In Nancy Holt and Robert Smithson’s video East Coast, West Coast (1969), the two artists act out the stereotypes associated with each coast. The academic and serious artist from the east coast clash with the laid-back attitude of the Californian surfer hippie. The set up might be a self-fulfilling prophecy, but stepping off the bus from LAX, there is a distinct change from New York. The weather, the light, the infrastructure, the people. All of these things influence the people living in LA, but the art world in Los Angeles has been professionalized since 1969, so even though you can escape to the beach or the desert, the artists are working away and slaving to the same structure as the artists on the other side of the country. I was in Los Angeles to see Thora Dolven Balke, currently a resident at ISCP in NY, and Ann Cathrin November Høibo’s exhibition Alvor at Michael Thibault Gallery. The two artists have their own distinct practices, but have decided to work together in this exhibition, combining textiles, sculptures, photographs and installation work in one go. The opening felt a little bit like being in Norway, as Norwegians were represented to the max. Anne Guro Larsmon, a recent graduate of CalArts, will be based in LA for another year, Mikael Brkic, is attending the Mountain School of Arts, an artist run school, which used to be hosted in a bar, Sille Storihle and Jumana Manna, who screened The Goodness Regime at Human Resources. Tyler Matthew Oyer, who was a guest at Rogaland Kunstsenter in August 2012, was also present, and had just started working on some new recordings. I don’t think there were any songs about Stavanger in the pipeline, but it’s fascinating to think of the two west-coasts, Los Angeles and Stavanger, converging one night in LA.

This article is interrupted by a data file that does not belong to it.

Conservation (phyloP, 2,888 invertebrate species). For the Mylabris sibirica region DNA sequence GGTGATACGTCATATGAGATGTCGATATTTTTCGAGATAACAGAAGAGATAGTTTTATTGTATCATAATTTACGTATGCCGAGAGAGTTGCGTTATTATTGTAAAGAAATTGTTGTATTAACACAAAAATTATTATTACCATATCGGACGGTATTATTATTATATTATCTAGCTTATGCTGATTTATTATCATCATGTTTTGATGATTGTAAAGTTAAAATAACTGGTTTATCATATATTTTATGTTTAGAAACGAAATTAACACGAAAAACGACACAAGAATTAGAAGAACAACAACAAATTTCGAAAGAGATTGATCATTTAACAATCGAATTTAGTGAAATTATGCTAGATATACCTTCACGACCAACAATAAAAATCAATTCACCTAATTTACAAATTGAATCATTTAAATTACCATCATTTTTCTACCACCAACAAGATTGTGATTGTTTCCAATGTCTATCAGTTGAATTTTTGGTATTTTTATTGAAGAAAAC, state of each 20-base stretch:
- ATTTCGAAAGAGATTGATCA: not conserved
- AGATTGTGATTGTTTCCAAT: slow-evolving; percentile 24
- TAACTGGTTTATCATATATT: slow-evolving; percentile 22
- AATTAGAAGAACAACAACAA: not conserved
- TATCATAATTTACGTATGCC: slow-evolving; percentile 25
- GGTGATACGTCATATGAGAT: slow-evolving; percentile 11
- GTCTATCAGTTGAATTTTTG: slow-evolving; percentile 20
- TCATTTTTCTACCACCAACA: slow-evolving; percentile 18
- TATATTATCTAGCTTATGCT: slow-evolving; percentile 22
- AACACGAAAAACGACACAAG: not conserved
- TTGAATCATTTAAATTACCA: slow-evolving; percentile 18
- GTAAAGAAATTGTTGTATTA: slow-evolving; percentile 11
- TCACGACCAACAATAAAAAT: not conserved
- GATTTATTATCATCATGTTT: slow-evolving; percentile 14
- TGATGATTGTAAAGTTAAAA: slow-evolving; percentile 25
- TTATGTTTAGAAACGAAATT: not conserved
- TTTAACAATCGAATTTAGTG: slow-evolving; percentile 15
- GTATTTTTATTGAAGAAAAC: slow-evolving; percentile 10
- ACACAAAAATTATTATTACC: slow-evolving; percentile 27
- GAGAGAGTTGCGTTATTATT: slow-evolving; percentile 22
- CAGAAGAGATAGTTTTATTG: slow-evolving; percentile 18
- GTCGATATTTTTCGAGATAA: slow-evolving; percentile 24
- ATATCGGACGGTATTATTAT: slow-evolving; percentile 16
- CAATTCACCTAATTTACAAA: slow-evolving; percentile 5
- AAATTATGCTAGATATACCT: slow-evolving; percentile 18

Geir Haraldseth is the director and curator of Rogaland Kunstsenter in Stavanger